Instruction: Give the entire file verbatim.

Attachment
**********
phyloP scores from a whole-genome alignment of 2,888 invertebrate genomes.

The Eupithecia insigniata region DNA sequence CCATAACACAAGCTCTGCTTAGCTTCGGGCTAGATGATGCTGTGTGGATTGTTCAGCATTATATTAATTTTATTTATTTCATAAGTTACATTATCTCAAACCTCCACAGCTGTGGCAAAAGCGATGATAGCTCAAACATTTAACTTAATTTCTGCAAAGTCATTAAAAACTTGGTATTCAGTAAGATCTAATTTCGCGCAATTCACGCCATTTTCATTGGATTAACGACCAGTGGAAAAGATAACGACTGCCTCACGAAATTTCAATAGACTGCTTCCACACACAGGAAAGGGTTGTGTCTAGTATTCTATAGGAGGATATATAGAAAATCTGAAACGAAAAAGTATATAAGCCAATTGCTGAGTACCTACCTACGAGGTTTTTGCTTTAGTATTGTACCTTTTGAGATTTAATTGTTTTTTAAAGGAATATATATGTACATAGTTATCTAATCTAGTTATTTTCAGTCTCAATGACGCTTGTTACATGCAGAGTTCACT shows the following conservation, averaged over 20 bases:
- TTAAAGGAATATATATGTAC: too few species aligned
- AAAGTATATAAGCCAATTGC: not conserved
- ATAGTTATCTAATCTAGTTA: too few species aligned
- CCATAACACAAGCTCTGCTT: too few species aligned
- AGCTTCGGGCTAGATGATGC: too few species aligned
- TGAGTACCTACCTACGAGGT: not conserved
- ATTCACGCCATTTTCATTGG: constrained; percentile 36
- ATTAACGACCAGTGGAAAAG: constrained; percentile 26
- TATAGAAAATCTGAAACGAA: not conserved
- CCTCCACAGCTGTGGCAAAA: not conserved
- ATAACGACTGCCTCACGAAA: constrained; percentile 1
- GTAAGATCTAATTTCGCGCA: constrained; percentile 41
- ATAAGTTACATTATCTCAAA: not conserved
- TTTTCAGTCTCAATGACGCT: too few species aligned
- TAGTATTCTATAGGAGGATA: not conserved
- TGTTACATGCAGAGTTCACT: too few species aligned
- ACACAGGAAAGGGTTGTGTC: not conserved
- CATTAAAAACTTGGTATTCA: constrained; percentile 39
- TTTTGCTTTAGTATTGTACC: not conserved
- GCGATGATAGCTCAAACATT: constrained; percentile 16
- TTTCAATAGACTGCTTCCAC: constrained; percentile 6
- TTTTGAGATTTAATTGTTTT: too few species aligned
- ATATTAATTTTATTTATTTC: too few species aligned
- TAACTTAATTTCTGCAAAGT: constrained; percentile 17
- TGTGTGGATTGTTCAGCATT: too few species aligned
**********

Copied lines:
phyloP scores from a whole-genome alignment of 2,888 invertebrate genomes.

The Eupithecia insigniata region DNA sequence CCATAACACAAGCTCTGCTTAGCTTCGGGCTAGATGATGCTGTGTGGATTGTTCAGCATTATATTAATTTTATTTATTTCATAAGTTACATTATCTCAAACCTCCACAGCTGTGGCAAAAGCGATGATAGCTCAAACATTTAACTTAATTTCTGCAAAGTCATTAAAAACTTGGTATTCAGTAAGATCTAATTTCGCGCAATTCACGCCATTTTCATTGGATTAACGACCAGTGGAAAAGATAACGACTGCCTCACGAAATTTCAATAGACTGCTTCCACACACAGGAAAGGGTTGTGTCTAGTATTCTATAGGAGGATATATAGAAAATCTGAAACGAAAAAGTATATAAGCCAATTGCTGAGTACCTACCTACGAGGTTTTTGCTTTAGTATTGTACCTTTTGAGATTTAATTGTTTTTTAAAGGAATATATATGTACATAGTTATCTAATCTAGTTATTTTCAGTCTCAATGACGCTTGTTACATGCAGAGTTCACT shows the following conservation, averaged over 20 bases:
- TTAAAGGAATATATATGTAC: too few species aligned
- AAAGTATATAAGCCAATTGC: not conserved
- ATAGTTATCTAATCTAGTTA: too few species aligned
- CCATAACACAAGCTCTGCTT: too few species aligned
- AGCTTCGGGCTAGATGATGC: too few species aligned
- TGAGTACCTACCTACGAGGT: not conserved
- ATTCACGCCATTTTCATTGG: constrained; percentile 36
- ATTAACGACCAGTGGAAAAG: constrained; percentile 26
- TATAGAAAATCTGAAACGAA: not conserved
- CCTCCACAGCTGTGGCAAAA: not conserved
- ATAACGACTGCCTCACGAAA: constrained; percentile 1
- GTAAGATCTAATTTCGCGCA: constrained; percentile 41
- ATAAGTTACATTATCTCAAA: not conserved
- TTTTCAGTCTCAATGACGCT: too few species aligned
- TAGTATTCTATAGGAGGATA: not conserved
- TGTTACATGCAGAGTTCACT: too few species aligned
- ACACAGGAAAGGGTTGTGTC: not conserved
- CATTAAAAACTTGGTATTCA: constrained; percentile 39
- TTTTGCTTTAGTATTGTACC: not conserved
- GCGATGATAGCTCAAACATT: constrained; percentile 16
- TTTCAATAGACTGCTTCCAC: constrained; percentile 6
- TTTTGAGATTTAATTGTTTT: too few species aligned
- ATATTAATTTTATTTATTTC: too few species aligned
- TAACTTAATTTCTGCAAAGT: constrained; percentile 17
- TGTGTGGATTGTTCAGCATT: too few species aligned